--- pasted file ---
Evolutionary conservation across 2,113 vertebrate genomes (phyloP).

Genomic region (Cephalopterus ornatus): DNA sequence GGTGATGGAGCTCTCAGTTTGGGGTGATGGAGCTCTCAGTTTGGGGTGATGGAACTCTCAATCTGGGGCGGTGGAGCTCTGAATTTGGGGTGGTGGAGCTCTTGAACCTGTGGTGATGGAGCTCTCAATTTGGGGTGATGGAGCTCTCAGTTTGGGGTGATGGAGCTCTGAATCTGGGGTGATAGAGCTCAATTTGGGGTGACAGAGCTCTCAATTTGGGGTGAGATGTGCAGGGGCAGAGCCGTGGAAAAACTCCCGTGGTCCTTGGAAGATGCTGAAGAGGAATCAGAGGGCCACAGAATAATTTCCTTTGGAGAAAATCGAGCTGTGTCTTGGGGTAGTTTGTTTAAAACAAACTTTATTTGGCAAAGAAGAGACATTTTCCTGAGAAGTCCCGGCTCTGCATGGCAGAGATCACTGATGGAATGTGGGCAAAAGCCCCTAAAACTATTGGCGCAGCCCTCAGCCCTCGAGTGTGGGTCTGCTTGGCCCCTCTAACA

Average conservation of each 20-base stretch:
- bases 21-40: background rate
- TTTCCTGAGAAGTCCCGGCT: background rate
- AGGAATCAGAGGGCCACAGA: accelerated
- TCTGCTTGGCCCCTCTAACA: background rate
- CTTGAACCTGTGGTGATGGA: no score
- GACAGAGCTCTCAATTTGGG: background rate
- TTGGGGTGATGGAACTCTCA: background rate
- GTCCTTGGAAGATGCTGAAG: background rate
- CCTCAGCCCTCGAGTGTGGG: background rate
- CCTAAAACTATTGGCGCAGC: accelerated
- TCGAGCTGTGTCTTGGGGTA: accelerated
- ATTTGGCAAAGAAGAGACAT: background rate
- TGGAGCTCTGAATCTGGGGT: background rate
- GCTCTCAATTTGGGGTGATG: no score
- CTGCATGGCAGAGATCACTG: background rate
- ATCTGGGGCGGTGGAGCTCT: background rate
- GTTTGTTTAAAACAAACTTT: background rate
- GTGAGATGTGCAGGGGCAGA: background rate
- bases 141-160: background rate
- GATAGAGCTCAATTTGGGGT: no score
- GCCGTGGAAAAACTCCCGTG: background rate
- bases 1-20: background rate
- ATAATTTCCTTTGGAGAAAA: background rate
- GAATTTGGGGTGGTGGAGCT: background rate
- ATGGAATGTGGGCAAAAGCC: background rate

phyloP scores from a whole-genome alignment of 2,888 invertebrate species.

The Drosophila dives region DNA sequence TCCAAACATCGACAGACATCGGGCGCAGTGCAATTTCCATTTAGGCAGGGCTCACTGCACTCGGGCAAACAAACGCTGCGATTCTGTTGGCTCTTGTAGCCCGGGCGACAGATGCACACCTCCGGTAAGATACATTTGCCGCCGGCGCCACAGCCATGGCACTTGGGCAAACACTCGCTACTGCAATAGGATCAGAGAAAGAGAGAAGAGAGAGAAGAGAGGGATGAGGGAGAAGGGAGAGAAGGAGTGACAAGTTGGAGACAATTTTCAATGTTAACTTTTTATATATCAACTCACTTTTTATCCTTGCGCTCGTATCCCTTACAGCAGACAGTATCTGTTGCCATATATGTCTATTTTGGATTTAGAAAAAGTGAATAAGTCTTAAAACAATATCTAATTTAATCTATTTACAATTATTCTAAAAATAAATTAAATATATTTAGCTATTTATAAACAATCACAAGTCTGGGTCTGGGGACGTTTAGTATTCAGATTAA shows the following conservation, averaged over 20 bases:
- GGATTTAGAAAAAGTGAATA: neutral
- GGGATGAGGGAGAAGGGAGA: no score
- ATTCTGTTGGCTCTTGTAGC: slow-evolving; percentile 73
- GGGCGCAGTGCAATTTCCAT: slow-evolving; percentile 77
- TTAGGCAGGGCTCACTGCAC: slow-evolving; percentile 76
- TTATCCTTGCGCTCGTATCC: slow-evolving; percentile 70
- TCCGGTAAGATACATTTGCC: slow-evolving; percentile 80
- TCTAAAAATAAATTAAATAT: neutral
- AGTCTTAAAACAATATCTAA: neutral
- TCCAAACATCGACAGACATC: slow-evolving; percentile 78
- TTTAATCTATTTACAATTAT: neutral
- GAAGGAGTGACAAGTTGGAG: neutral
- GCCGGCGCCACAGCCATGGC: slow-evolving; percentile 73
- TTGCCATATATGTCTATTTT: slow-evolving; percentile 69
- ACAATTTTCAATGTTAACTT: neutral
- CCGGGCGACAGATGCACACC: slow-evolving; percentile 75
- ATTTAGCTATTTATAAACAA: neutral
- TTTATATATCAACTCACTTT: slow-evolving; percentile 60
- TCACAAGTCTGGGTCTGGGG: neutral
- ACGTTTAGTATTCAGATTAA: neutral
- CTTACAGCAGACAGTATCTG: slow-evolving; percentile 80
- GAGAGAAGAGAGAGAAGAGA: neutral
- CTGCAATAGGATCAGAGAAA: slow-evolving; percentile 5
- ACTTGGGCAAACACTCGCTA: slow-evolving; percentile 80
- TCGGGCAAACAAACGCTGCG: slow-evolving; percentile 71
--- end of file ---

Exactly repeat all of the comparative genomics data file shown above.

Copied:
Evolutionary conservation across 2,113 vertebrate genomes (phyloP).

Genomic region (Cephalopterus ornatus): DNA sequence GGTGATGGAGCTCTCAGTTTGGGGTGATGGAGCTCTCAGTTTGGGGTGATGGAACTCTCAATCTGGGGCGGTGGAGCTCTGAATTTGGGGTGGTGGAGCTCTTGAACCTGTGGTGATGGAGCTCTCAATTTGGGGTGATGGAGCTCTCAGTTTGGGGTGATGGAGCTCTGAATCTGGGGTGATAGAGCTCAATTTGGGGTGACAGAGCTCTCAATTTGGGGTGAGATGTGCAGGGGCAGAGCCGTGGAAAAACTCCCGTGGTCCTTGGAAGATGCTGAAGAGGAATCAGAGGGCCACAGAATAATTTCCTTTGGAGAAAATCGAGCTGTGTCTTGGGGTAGTTTGTTTAAAACAAACTTTATTTGGCAAAGAAGAGACATTTTCCTGAGAAGTCCCGGCTCTGCATGGCAGAGATCACTGATGGAATGTGGGCAAAAGCCCCTAAAACTATTGGCGCAGCCCTCAGCCCTCGAGTGTGGGTCTGCTTGGCCCCTCTAACA

Average conservation of each 20-base stretch:
- bases 21-40: background rate
- TTTCCTGAGAAGTCCCGGCT: background rate
- AGGAATCAGAGGGCCACAGA: accelerated
- TCTGCTTGGCCCCTCTAACA: background rate
- CTTGAACCTGTGGTGATGGA: no score
- GACAGAGCTCTCAATTTGGG: background rate
- TTGGGGTGATGGAACTCTCA: background rate
- GTCCTTGGAAGATGCTGAAG: background rate
- CCTCAGCCCTCGAGTGTGGG: background rate
- CCTAAAACTATTGGCGCAGC: accelerated
- TCGAGCTGTGTCTTGGGGTA: accelerated
- ATTTGGCAAAGAAGAGACAT: background rate
- TGGAGCTCTGAATCTGGGGT: background rate
- GCTCTCAATTTGGGGTGATG: no score
- CTGCATGGCAGAGATCACTG: background rate
- ATCTGGGGCGGTGGAGCTCT: background rate
- GTTTGTTTAAAACAAACTTT: background rate
- GTGAGATGTGCAGGGGCAGA: background rate
- bases 141-160: background rate
- GATAGAGCTCAATTTGGGGT: no score
- GCCGTGGAAAAACTCCCGTG: background rate
- bases 1-20: background rate
- ATAATTTCCTTTGGAGAAAA: background rate
- GAATTTGGGGTGGTGGAGCT: background rate
- ATGGAATGTGGGCAAAAGCC: background rate

phyloP scores from a whole-genome alignment of 2,888 invertebrate species.

The Drosophila dives region DNA sequence TCCAAACATCGACAGACATCGGGCGCAGTGCAATTTCCATTTAGGCAGGGCTCACTGCACTCGGGCAAACAAACGCTGCGATTCTGTTGGCTCTTGTAGCCCGGGCGACAGATGCACACCTCCGGTAAGATACATTTGCCGCCGGCGCCACAGCCATGGCACTTGGGCAAACACTCGCTACTGCAATAGGATCAGAGAAAGAGAGAAGAGAGAGAAGAGAGGGATGAGGGAGAAGGGAGAGAAGGAGTGACAAGTTGGAGACAATTTTCAATGTTAACTTTTTATATATCAACTCACTTTTTATCCTTGCGCTCGTATCCCTTACAGCAGACAGTATCTGTTGCCATATATGTCTATTTTGGATTTAGAAAAAGTGAATAAGTCTTAAAACAATATCTAATTTAATCTATTTACAATTATTCTAAAAATAAATTAAATATATTTAGCTATTTATAAACAATCACAAGTCTGGGTCTGGGGACGTTTAGTATTCAGATTAA shows the following conservation, averaged over 20 bases:
- GGATTTAGAAAAAGTGAATA: neutral
- GGGATGAGGGAGAAGGGAGA: no score
- ATTCTGTTGGCTCTTGTAGC: slow-evolving; percentile 73
- GGGCGCAGTGCAATTTCCAT: slow-evolving; percentile 77
- TTAGGCAGGGCTCACTGCAC: slow-evolving; percentile 76
- TTATCCTTGCGCTCGTATCC: slow-evolving; percentile 70
- TCCGGTAAGATACATTTGCC: slow-evolving; percentile 80
- TCTAAAAATAAATTAAATAT: neutral
- AGTCTTAAAACAATATCTAA: neutral
- TCCAAACATCGACAGACATC: slow-evolving; percentile 78
- TTTAATCTATTTACAATTAT: neutral
- GAAGGAGTGACAAGTTGGAG: neutral
- GCCGGCGCCACAGCCATGGC: slow-evolving; percentile 73
- TTGCCATATATGTCTATTTT: slow-evolving; percentile 69
- ACAATTTTCAATGTTAACTT: neutral
- CCGGGCGACAGATGCACACC: slow-evolving; percentile 75
- ATTTAGCTATTTATAAACAA: neutral
- TTTATATATCAACTCACTTT: slow-evolving; percentile 60
- TCACAAGTCTGGGTCTGGGG: neutral
- ACGTTTAGTATTCAGATTAA: neutral
- CTTACAGCAGACAGTATCTG: slow-evolving; percentile 80
- GAGAGAAGAGAGAGAAGAGA: neutral
- CTGCAATAGGATCAGAGAAA: slow-evolving; percentile 5
- ACTTGGGCAAACACTCGCTA: slow-evolving; percentile 80
- TCGGGCAAACAAACGCTGCG: slow-evolving; percentile 71